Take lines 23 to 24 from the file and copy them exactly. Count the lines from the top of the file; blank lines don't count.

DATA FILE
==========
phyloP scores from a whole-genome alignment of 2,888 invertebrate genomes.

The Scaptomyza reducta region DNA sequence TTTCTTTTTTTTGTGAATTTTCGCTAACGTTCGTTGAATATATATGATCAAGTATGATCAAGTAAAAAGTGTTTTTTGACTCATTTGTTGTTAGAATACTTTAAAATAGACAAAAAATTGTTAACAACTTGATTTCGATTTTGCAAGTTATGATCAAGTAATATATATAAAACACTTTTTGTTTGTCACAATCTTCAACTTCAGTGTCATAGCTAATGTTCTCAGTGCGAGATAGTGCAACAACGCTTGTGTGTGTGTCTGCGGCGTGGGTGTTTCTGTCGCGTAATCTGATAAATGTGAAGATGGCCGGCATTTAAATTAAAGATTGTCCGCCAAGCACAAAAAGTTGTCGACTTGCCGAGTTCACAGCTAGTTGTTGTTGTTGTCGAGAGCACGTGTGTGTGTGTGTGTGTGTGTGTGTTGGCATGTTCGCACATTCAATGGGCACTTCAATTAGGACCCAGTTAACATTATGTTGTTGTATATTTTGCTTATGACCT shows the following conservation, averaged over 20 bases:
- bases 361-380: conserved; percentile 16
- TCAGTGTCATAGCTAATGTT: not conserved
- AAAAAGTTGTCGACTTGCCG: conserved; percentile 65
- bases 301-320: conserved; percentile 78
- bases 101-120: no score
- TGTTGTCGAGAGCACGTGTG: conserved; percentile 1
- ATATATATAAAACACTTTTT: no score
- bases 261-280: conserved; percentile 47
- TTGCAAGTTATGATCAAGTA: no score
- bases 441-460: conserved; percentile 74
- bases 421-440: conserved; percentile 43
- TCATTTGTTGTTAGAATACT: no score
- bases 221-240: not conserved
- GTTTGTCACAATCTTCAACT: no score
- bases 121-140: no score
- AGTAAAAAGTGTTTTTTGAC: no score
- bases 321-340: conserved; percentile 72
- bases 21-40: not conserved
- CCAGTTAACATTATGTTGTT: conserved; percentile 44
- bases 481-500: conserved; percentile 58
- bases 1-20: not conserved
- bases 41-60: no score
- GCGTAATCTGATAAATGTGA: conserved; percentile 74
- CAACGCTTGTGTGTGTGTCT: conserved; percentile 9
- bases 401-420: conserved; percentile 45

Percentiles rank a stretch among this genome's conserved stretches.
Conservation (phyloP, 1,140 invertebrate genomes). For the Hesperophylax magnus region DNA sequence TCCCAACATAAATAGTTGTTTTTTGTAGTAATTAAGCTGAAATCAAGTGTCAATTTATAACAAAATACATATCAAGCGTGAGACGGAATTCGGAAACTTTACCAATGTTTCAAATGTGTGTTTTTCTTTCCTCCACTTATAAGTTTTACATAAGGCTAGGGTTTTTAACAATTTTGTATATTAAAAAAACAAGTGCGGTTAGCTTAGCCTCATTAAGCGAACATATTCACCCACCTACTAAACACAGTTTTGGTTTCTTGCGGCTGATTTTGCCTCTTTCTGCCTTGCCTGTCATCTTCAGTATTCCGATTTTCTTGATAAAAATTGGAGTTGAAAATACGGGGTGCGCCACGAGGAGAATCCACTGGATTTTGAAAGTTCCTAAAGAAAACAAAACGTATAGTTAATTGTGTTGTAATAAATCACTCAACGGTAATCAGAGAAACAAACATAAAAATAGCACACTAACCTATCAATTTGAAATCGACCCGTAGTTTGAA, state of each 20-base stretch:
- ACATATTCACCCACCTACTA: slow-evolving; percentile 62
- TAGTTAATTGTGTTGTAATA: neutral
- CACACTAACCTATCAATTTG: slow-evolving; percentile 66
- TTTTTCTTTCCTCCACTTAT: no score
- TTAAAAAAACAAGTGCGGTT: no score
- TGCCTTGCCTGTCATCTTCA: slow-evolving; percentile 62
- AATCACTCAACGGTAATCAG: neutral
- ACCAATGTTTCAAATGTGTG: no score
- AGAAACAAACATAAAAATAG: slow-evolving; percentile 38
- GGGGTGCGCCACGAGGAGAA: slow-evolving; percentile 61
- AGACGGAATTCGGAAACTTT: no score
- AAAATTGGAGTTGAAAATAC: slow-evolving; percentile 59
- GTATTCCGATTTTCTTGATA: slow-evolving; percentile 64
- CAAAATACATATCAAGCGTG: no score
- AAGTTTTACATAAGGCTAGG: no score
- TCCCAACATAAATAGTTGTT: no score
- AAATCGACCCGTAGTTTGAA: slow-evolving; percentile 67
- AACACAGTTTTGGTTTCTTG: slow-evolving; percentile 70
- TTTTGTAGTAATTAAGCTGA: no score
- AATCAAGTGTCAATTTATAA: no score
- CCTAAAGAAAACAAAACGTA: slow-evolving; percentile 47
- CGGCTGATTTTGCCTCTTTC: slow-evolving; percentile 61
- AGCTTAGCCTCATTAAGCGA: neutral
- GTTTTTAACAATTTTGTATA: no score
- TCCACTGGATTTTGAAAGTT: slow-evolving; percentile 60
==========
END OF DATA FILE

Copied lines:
- bases 1-20: not conserved
- bases 41-60: no score